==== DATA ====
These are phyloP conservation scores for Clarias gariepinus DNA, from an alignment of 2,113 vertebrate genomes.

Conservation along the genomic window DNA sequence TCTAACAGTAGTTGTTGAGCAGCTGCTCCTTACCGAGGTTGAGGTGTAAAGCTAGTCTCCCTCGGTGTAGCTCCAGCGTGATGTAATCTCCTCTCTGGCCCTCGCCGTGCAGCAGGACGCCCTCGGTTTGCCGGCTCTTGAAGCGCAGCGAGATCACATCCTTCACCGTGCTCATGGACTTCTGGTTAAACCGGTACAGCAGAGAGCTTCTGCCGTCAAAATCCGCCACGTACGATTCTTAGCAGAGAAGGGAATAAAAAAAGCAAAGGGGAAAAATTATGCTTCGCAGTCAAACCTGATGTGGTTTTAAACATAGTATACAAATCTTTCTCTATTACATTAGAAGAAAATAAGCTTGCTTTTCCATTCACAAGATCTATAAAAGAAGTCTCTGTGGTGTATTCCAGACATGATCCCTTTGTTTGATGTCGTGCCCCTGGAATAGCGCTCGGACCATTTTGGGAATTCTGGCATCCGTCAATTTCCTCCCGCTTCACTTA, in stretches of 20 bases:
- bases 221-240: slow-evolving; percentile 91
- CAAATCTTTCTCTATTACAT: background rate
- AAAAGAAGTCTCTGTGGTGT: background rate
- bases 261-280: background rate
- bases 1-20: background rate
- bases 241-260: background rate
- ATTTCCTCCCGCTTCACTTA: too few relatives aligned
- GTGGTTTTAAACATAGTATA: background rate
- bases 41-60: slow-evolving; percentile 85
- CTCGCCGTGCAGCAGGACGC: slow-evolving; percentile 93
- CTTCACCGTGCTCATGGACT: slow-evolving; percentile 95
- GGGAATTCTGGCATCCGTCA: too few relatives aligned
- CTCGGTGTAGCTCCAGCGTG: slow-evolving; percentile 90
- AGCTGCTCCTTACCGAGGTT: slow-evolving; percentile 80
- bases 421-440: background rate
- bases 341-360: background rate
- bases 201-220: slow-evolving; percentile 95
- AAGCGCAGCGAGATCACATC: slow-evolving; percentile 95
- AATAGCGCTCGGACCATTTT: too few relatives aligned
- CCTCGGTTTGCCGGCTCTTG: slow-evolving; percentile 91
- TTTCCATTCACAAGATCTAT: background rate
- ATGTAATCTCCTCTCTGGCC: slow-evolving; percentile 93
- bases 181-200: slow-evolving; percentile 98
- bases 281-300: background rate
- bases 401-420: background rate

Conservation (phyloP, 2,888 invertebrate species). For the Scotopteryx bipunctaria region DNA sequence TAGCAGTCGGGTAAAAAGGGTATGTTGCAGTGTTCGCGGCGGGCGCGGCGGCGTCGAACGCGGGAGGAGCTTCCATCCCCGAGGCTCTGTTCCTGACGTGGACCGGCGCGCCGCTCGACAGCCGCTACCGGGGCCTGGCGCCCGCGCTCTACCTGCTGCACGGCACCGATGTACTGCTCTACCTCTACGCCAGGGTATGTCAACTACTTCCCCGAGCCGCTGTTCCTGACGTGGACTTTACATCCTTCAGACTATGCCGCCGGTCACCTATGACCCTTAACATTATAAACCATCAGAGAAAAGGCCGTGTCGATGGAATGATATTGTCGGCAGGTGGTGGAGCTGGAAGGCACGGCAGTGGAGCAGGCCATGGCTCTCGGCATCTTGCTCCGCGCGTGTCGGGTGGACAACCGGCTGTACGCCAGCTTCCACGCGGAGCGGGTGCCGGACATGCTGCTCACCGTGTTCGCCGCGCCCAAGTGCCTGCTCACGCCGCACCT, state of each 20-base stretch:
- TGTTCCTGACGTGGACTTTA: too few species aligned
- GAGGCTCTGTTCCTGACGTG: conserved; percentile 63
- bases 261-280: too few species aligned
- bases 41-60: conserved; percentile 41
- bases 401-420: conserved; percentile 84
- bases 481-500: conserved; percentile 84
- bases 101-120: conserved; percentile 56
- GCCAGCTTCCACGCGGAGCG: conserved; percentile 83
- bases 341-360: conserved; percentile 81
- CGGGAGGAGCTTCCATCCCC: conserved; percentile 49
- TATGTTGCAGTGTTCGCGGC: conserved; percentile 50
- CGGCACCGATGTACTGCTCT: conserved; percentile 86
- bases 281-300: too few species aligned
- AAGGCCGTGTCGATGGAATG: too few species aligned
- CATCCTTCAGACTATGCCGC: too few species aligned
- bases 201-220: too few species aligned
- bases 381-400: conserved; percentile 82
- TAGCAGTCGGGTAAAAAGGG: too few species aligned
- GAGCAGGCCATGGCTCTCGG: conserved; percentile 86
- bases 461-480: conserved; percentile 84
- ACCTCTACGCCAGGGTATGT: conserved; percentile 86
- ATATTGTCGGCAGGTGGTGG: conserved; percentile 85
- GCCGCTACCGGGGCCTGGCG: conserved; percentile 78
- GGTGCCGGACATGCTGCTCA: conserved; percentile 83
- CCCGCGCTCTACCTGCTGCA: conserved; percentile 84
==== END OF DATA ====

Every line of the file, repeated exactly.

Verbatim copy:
These are phyloP conservation scores for Clarias gariepinus DNA, from an alignment of 2,113 vertebrate genomes.

Conservation along the genomic window DNA sequence TCTAACAGTAGTTGTTGAGCAGCTGCTCCTTACCGAGGTTGAGGTGTAAAGCTAGTCTCCCTCGGTGTAGCTCCAGCGTGATGTAATCTCCTCTCTGGCCCTCGCCGTGCAGCAGGACGCCCTCGGTTTGCCGGCTCTTGAAGCGCAGCGAGATCACATCCTTCACCGTGCTCATGGACTTCTGGTTAAACCGGTACAGCAGAGAGCTTCTGCCGTCAAAATCCGCCACGTACGATTCTTAGCAGAGAAGGGAATAAAAAAAGCAAAGGGGAAAAATTATGCTTCGCAGTCAAACCTGATGTGGTTTTAAACATAGTATACAAATCTTTCTCTATTACATTAGAAGAAAATAAGCTTGCTTTTCCATTCACAAGATCTATAAAAGAAGTCTCTGTGGTGTATTCCAGACATGATCCCTTTGTTTGATGTCGTGCCCCTGGAATAGCGCTCGGACCATTTTGGGAATTCTGGCATCCGTCAATTTCCTCCCGCTTCACTTA, in stretches of 20 bases:
- bases 221-240: slow-evolving; percentile 91
- CAAATCTTTCTCTATTACAT: background rate
- AAAAGAAGTCTCTGTGGTGT: background rate
- bases 261-280: background rate
- bases 1-20: background rate
- bases 241-260: background rate
- ATTTCCTCCCGCTTCACTTA: too few relatives aligned
- GTGGTTTTAAACATAGTATA: background rate
- bases 41-60: slow-evolving; percentile 85
- CTCGCCGTGCAGCAGGACGC: slow-evolving; percentile 93
- CTTCACCGTGCTCATGGACT: slow-evolving; percentile 95
- GGGAATTCTGGCATCCGTCA: too few relatives aligned
- CTCGGTGTAGCTCCAGCGTG: slow-evolving; percentile 90
- AGCTGCTCCTTACCGAGGTT: slow-evolving; percentile 80
- bases 421-440: background rate
- bases 341-360: background rate
- bases 201-220: slow-evolving; percentile 95
- AAGCGCAGCGAGATCACATC: slow-evolving; percentile 95
- AATAGCGCTCGGACCATTTT: too few relatives aligned
- CCTCGGTTTGCCGGCTCTTG: slow-evolving; percentile 91
- TTTCCATTCACAAGATCTAT: background rate
- ATGTAATCTCCTCTCTGGCC: slow-evolving; percentile 93
- bases 181-200: slow-evolving; percentile 98
- bases 281-300: background rate
- bases 401-420: background rate

Conservation (phyloP, 2,888 invertebrate species). For the Scotopteryx bipunctaria region DNA sequence TAGCAGTCGGGTAAAAAGGGTATGTTGCAGTGTTCGCGGCGGGCGCGGCGGCGTCGAACGCGGGAGGAGCTTCCATCCCCGAGGCTCTGTTCCTGACGTGGACCGGCGCGCCGCTCGACAGCCGCTACCGGGGCCTGGCGCCCGCGCTCTACCTGCTGCACGGCACCGATGTACTGCTCTACCTCTACGCCAGGGTATGTCAACTACTTCCCCGAGCCGCTGTTCCTGACGTGGACTTTACATCCTTCAGACTATGCCGCCGGTCACCTATGACCCTTAACATTATAAACCATCAGAGAAAAGGCCGTGTCGATGGAATGATATTGTCGGCAGGTGGTGGAGCTGGAAGGCACGGCAGTGGAGCAGGCCATGGCTCTCGGCATCTTGCTCCGCGCGTGTCGGGTGGACAACCGGCTGTACGCCAGCTTCCACGCGGAGCGGGTGCCGGACATGCTGCTCACCGTGTTCGCCGCGCCCAAGTGCCTGCTCACGCCGCACCT, state of each 20-base stretch:
- TGTTCCTGACGTGGACTTTA: too few species aligned
- GAGGCTCTGTTCCTGACGTG: conserved; percentile 63
- bases 261-280: too few species aligned
- bases 41-60: conserved; percentile 41
- bases 401-420: conserved; percentile 84
- bases 481-500: conserved; percentile 84
- bases 101-120: conserved; percentile 56
- GCCAGCTTCCACGCGGAGCG: conserved; percentile 83
- bases 341-360: conserved; percentile 81
- CGGGAGGAGCTTCCATCCCC: conserved; percentile 49
- TATGTTGCAGTGTTCGCGGC: conserved; percentile 50
- CGGCACCGATGTACTGCTCT: conserved; percentile 86
- bases 281-300: too few species aligned
- AAGGCCGTGTCGATGGAATG: too few species aligned
- CATCCTTCAGACTATGCCGC: too few species aligned
- bases 201-220: too few species aligned
- bases 381-400: conserved; percentile 82
- TAGCAGTCGGGTAAAAAGGG: too few species aligned
- GAGCAGGCCATGGCTCTCGG: conserved; percentile 86
- bases 461-480: conserved; percentile 84
- ACCTCTACGCCAGGGTATGT: conserved; percentile 86
- ATATTGTCGGCAGGTGGTGG: conserved; percentile 85
- GCCGCTACCGGGGCCTGGCG: conserved; percentile 78
- GGTGCCGGACATGCTGCTCA: conserved; percentile 83
- CCCGCGCTCTACCTGCTGCA: conserved; percentile 84